Category: Cybersecurity Law

May 8, 2018

FTC Focuses on Kids’ Geo-Location Devices in Latest COPPA Warnings

A public service announcement of yesteryear posed the following question to parents: “It’s 8:00. Do you know where your children are?” Today’s technology allows parents to answer that question regardless of the time of day. That technology, however, has recently drawn scrutiny for violating the parental notice and consent provisions of the Federal Trade Commission’s… Read More

March 2, 2018

SEC’s Updated Cybersecurity Disclosure Guidelines Leave Questions Unanswered

As previewed in our previous post, the United States Securities and Exchange Commission (“SEC”) unanimously approved new cybersecurity interpretive guidance—a format used to clarify the SEC’s views on security laws and regulations—on Wednesday of last week. The guidelines make no mention of how they affect and interplay with other regulators’ data privacy requirements, so whether… Read More

October 4, 2017

Customer Data Collection: GDPR Changes Everything.

Beginning on May 25, 2018, companies which process the personal data of European Union residents will be expected to comply with the General Data Protection Regulation, or GDPR. Even companies located in the United States are subject to this regulation, and violating its terms may result in class actions and hefty fines. If your company… Read More

January 4, 2017

Can Your Pacemaker Be Hacked?

Tom Kellermann, CEO of Strategic Cyber Ventures guest co-authored this post. A famous Homeland episode involved a terrorist gaining access to the Vice-President’s pacemaker.  Accessing medical devices to wreak havoc was one of the motivations behind certain provisions of the Digital Millennium Copyright Act (aka the DMCA).  The DMCA makes it “illegal to circumvent technological… Read More

November 10, 2016

How The FTC Guides Businesses Through Data Breaches

The Federal Trade Commission (“FTC”) recently released a data breach guide for businesses, along with a video and blog to help companies following the immediate aftermath of a data breach.  The FTC also provides a model data breach letter to notify individuals of a breach.  The agency – which views itself as the nation’s primary… Read More

May 19, 2016

Data Breach Lawsuits: Challenges Persist After Spokeo v. Robins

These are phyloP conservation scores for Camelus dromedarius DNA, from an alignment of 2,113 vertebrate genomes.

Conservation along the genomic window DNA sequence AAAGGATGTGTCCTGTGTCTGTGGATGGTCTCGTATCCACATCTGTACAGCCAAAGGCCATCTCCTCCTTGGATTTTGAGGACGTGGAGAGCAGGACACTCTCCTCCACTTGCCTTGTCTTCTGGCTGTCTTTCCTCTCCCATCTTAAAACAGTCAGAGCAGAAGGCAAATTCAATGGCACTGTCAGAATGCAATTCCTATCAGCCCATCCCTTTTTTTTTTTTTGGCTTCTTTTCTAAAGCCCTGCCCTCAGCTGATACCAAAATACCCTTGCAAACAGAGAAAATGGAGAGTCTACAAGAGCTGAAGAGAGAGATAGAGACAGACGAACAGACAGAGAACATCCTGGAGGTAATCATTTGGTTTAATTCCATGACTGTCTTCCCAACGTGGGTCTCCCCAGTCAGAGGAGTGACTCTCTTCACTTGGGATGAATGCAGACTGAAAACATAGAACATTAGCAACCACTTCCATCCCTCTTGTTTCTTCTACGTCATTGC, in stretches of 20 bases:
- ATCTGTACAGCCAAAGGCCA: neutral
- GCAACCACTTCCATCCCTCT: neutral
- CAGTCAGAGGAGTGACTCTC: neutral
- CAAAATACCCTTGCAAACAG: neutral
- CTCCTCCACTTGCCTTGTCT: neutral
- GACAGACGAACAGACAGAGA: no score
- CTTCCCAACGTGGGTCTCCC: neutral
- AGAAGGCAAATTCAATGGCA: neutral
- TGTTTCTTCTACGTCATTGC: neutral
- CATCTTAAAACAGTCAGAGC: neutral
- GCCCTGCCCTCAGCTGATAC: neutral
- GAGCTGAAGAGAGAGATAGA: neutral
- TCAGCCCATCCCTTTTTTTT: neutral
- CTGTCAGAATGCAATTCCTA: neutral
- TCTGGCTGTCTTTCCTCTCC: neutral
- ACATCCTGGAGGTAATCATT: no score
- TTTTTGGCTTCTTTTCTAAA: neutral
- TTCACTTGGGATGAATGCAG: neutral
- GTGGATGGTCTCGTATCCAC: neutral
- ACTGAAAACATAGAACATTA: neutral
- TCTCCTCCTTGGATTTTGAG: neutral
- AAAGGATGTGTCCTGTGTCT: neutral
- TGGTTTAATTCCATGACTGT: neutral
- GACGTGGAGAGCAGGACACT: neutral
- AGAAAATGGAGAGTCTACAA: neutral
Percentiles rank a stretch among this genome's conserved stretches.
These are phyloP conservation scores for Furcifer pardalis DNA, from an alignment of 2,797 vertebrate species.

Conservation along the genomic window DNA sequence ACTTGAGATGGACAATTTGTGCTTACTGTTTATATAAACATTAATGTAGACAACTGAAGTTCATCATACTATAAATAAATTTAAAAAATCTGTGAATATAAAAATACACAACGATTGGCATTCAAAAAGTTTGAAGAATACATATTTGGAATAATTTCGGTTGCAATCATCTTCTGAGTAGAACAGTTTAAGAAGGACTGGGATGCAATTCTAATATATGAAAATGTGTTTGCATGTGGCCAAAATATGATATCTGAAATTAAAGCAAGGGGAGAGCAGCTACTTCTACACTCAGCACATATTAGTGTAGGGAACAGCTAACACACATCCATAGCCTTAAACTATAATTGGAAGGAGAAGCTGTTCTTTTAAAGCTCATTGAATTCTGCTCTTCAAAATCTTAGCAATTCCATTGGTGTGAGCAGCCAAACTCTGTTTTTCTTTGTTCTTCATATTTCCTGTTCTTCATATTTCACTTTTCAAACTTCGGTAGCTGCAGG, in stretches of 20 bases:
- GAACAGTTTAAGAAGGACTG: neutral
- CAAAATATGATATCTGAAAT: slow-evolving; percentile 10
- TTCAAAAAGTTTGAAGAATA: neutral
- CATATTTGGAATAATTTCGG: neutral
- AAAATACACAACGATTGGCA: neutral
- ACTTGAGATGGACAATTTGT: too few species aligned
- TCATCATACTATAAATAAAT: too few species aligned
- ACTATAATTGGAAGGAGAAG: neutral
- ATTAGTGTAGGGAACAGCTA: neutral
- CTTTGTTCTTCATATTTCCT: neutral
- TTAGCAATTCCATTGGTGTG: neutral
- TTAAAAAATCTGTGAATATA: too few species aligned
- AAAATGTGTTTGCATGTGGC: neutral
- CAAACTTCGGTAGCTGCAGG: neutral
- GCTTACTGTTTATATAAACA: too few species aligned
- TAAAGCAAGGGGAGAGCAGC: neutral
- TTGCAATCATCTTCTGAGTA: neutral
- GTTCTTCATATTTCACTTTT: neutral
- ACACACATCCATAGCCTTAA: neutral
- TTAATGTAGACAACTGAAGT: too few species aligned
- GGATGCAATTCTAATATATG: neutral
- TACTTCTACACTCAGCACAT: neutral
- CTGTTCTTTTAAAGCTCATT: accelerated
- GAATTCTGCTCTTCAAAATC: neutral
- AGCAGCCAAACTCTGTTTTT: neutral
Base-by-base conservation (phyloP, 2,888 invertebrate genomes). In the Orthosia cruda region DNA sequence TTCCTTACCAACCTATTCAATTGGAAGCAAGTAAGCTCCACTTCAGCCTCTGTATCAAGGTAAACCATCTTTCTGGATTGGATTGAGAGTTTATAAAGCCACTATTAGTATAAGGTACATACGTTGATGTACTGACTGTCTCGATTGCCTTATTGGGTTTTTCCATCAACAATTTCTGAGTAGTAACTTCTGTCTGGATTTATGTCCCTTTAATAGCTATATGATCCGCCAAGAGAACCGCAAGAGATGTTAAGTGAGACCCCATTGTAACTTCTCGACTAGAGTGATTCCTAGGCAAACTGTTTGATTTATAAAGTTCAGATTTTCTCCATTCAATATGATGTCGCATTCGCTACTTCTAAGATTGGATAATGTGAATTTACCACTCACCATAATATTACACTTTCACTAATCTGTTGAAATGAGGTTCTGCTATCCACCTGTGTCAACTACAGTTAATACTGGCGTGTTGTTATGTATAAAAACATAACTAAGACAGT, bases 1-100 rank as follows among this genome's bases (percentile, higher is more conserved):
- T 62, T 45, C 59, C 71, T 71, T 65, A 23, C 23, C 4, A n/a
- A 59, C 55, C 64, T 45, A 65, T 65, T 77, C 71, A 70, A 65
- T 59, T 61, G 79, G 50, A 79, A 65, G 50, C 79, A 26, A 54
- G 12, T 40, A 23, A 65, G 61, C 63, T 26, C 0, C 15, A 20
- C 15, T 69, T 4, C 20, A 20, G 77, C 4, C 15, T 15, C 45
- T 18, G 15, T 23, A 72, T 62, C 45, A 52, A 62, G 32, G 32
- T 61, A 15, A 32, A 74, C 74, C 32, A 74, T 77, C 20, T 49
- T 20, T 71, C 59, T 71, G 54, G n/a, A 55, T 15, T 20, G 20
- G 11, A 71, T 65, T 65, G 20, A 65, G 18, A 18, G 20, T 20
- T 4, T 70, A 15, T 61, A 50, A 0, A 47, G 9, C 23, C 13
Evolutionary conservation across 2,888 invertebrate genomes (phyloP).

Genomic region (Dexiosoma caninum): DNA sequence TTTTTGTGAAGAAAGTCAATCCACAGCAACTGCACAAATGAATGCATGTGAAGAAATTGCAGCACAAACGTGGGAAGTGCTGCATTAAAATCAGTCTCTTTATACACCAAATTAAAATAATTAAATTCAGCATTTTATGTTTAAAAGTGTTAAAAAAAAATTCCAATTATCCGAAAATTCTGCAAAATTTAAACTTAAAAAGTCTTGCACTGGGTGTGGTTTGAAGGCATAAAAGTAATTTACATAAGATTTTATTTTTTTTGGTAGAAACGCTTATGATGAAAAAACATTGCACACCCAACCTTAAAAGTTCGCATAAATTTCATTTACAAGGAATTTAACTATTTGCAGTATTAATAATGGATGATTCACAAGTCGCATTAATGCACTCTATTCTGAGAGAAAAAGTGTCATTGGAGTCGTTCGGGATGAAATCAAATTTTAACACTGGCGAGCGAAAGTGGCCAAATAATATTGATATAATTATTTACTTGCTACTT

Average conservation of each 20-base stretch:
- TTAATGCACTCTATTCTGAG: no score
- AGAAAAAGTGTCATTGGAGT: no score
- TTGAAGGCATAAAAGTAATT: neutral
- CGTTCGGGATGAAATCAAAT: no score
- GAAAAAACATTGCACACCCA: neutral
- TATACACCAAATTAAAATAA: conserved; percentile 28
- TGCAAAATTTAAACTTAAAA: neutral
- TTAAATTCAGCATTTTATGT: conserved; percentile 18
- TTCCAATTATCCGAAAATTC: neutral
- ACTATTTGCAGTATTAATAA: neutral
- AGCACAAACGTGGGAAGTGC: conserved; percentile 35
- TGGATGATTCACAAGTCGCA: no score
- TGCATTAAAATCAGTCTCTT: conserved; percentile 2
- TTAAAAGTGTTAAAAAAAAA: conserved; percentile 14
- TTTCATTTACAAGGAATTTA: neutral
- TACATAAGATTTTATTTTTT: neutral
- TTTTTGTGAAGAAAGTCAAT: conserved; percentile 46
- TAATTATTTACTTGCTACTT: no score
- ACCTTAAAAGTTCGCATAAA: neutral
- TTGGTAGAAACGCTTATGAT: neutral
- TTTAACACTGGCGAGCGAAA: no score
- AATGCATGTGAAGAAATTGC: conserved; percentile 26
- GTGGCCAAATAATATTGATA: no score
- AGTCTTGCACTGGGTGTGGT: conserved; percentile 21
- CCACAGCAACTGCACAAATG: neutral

Data breaches are as common as the common cold—unfortunately, just as incurable. Run a news search on “data breaches” and you’ll find that all kinds of institutions—major retailers, tech companies, universities, even government agencies—have been vulnerable at some point. Now run a search on “data breaches,” but include the word “lawsuit.” You’ll find that many… Read More

April 20, 2016

Judge Flunks Case Against LabMD, FTC Appeals

In March 2015, I wrote about the ongoing dispute between the FTC and LabMD, an Atlanta-based cancer screening laboratory, and looked at whether the FTC has the authority to take enforcement action over data-security practices alleged to be insufficient and therefore “unfair” under section 5(n) of the Federal Trade Commission Act (“FTCA”). On November 13,… Read More

July 9, 2015

State Attorneys General Tell Congress: “Back-Off Our Data Breach Authority”

  Every week, we learn about new data breaches affecting consumers across the country. Federal government workers and retirees recently received the unsettling news that a breach compromised their personal information, including social security numbers, job history, pay, race, and benefits. Amid a host of other public relations issues, the Trump organization recently discovered a potential… Read More

March 6, 2015

Why the FTC Can Go After Companies For Insufficient Data Security Allegations

  FTC seems more confident than ever in its authority to go after companies with insufficient data security measures. As of January 2015, FTC had settled 53 data-security enforcement actions, and FTC Senior Attorney Lesley Fair expects that number to increase. Not everyone is sanguine about FTC’s enforcement efforts. Companies targeted for administrative action complain… Read More

March 2, 2015

The Federal Wiretap Act and the Law of Unintended Consequences

  The law of unintended consequences – a distant cousin of Murphy’s Law – states that the actions of human beings will always have effects that are unanticipated and unintended. The law could prove a perfect fit for recent efforts by class action counsel to rely upon the Federal Wiretap Act in lawsuits arising from… Read More

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